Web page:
Current NTU philosophy undergraduates Yuka Kamamoto and Zulhaqem Zulkifli sat down with Dr. Bryan W. Van Norden, who is the Kwan Im Thong Hood Cho Temple Professor at Yale-NUS College. In his most recent work, Taking Back Philosophy: A Multicultural Manifesto (2017), he makes a passionate call for American colleges to adopt a multicultural approach to philosophy. In this interview, he shares various ways in which Asian philosophy can further enrich and contribute to Western philosophical inquiry.
Zul: Thank you so much for agreeing to be part of our interview with Nanyang Philosophy Review. So we were wondering firstly, what motivated you to study and eventually work in Chinese philosophy? I’m pretty sure Mandarin is not your first language so perhaps we can start from there?
Van Norden: Sure. I’m part of the generation in the United States that got especially interested in China after Mao Zedong passed away in 1976. China opened up more to the West and there was a push for U.S. students to study China and learn more about China. To be honest, one of the things that made me receptive to that was the martial arts craze in the United States, following the success of Bruce Lee’s film Enter the Dragon, which had brought knowledge of Chinese martial arts to an international audience. Since Bruce Lee studied Chinese philosophy, it also encouraged people to learn more about Chinese thought. So that was one factor.
Then when I was in high school, the United States government reinstituted registration for the draft, and we started to talk about whether or not we had an obligation to serve in the military if we were drafted. I became interested in political philosophy as I tried to understand the obligations of the individual to the state. So when I went to college, I decided to take courses in philosophy because of my growing interest in ethics and political philosophy. The only courses in philosophy offered were Western philosophy, but I also decided to take courses in Chinese language because of my interest in Chinese culture. After a while, I became interested in the possibility of combining the study of philosophy with the study of China. Honestly, I was discouraged by both my professors in philosophy who told me there was no such thing as Chinese philosophy, and by my professors who studied China who told me that philosophy was not a serious academic subject. Because I’m a little bit of a contrary person, I decided to prove them wrong by getting a PhD in Chinese philosophy.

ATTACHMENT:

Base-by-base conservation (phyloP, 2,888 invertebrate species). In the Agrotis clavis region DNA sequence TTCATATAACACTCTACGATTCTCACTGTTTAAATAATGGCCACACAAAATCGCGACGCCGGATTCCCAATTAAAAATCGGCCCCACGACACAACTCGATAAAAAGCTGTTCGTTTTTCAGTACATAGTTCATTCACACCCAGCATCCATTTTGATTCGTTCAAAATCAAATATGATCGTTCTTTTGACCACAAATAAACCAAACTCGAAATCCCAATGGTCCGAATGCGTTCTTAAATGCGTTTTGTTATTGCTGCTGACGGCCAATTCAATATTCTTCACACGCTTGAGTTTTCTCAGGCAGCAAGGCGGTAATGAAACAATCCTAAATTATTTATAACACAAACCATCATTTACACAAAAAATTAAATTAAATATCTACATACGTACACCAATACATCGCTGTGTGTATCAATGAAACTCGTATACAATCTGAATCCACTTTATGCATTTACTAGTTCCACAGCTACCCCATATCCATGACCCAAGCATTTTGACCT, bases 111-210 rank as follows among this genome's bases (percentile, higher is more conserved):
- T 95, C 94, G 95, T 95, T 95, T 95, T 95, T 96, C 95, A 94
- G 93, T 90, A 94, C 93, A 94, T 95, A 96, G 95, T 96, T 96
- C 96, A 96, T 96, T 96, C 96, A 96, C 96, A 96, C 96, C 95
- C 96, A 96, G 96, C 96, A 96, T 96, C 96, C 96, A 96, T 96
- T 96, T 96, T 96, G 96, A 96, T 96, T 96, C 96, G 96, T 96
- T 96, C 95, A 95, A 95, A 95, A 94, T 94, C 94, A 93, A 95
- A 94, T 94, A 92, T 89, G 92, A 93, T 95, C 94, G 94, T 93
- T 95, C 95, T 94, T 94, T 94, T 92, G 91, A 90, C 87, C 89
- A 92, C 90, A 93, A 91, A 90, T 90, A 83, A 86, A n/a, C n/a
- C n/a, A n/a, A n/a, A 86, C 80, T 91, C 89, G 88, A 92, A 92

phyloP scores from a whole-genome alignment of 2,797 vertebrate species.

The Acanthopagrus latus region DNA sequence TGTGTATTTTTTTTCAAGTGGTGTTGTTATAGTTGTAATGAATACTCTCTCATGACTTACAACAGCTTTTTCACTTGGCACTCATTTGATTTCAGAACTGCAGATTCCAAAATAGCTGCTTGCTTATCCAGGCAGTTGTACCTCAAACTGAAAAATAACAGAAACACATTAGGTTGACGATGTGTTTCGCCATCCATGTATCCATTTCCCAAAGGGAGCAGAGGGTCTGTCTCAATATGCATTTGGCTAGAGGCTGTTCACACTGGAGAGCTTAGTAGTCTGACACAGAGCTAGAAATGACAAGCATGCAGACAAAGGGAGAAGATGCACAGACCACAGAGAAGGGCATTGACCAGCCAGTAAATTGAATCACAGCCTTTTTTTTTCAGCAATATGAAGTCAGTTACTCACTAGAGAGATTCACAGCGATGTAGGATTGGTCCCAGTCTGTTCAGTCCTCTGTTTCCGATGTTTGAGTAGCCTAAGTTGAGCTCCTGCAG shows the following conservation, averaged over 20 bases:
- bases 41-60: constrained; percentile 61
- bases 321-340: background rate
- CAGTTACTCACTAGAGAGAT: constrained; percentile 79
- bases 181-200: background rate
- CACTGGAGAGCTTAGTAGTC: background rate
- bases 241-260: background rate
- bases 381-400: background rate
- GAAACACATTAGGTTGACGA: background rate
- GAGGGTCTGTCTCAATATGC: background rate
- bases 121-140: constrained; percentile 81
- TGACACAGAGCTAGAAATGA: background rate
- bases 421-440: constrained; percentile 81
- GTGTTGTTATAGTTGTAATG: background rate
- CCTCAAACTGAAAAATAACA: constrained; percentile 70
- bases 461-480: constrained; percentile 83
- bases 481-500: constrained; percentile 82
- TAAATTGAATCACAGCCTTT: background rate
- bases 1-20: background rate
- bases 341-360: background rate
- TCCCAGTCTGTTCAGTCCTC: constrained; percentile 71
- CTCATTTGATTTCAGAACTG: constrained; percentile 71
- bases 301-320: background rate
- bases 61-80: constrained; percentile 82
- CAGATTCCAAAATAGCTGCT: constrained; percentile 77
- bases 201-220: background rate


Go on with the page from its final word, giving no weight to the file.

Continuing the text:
At that time I naively thought it would be very easy to get a job teaching Chinese philosophy, because I realised there were very few people who were teaching that in the United States. I thought that as soon as people realised how interesting Chinese philosophy was, they would immediately want to learn more about it and hire people who could teach it. But what I discovered when I got my degree was that there is a lot of resistance in the U.S. philosophical community to the existence of Chinese philosophy, so it’s actually very hard to get a position teaching Chinese philosophy. To this day they keep denying that there is any such thing as Chinese philosophy.
Zul: It sounds like you went through quite a journey. Were you trying to prove your professors wrong?
Van Norden: I kind of was, yeah. I wanted to show they were wrong by showing them that you could study Chinese philosophy and that it was serious. I started to read books about it as an undergraduate even though I didn’t have any professors who could teach me about Chinese philosophy. But there were so few good books on Chinese philosophy at that time. It was very hard to learn anything on your own. And part of what I tried to do as a professor is to produce textbooks that would makes it easier for students to learn about Chinese philosophy and make it easier for faculty to teach Chinese philosophy if they’re interested in it.
Yuka: So you mentioned that in the U.S. they don’t really teach Chinese philosophy. How do you think that Chinese philosophy—and maybe the other Less Commonly Taught Philosophies (LCTP)—how could they contribute to Western philosophy, or philosophy in general?
Van Norden: I think there’s several ways that Chinese, Indian, and other of the Less Commonly Taught Philosophies can make a significant contribution. One topic that I find especially interesting in Chinese philosophy is how we can become better people. A lot of the arguments within Confucianism are over different strategies for cultivating morality.